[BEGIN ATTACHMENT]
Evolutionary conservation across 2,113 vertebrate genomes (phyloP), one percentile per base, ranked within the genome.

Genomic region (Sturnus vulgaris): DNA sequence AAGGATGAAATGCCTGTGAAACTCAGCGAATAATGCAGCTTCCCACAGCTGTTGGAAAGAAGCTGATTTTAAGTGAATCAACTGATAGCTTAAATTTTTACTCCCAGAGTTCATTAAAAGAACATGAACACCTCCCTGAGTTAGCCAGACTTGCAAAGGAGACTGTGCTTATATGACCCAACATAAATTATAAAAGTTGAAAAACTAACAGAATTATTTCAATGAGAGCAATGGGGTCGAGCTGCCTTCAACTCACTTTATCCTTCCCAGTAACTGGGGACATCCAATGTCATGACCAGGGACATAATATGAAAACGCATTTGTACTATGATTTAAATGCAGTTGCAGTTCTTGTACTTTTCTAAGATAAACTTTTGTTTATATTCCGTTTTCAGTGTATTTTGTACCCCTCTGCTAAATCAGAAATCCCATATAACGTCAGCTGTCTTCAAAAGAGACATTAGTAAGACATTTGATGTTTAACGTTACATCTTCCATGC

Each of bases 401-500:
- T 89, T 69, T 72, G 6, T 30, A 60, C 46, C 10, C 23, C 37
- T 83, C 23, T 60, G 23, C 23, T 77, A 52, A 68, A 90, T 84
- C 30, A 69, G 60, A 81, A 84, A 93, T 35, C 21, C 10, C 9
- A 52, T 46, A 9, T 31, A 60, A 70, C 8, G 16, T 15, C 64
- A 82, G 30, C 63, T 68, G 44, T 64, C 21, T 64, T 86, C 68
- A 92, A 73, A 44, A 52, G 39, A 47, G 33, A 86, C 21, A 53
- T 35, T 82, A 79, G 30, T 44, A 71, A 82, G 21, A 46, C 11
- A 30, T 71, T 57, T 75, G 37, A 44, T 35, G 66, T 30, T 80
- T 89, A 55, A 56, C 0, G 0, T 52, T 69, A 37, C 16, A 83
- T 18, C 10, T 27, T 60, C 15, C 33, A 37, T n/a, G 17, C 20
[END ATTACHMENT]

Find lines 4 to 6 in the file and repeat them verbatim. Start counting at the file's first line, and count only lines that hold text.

- T 89, T 69, T 72, G 6, T 30, A 60, C 46, C 10, C 23, C 37
- T 83, C 23, T 60, G 23, C 23, T 77, A 52, A 68, A 90, T 84
- C 30, A 69, G 60, A 81, A 84, A 93, T 35, C 21, C 10, C 9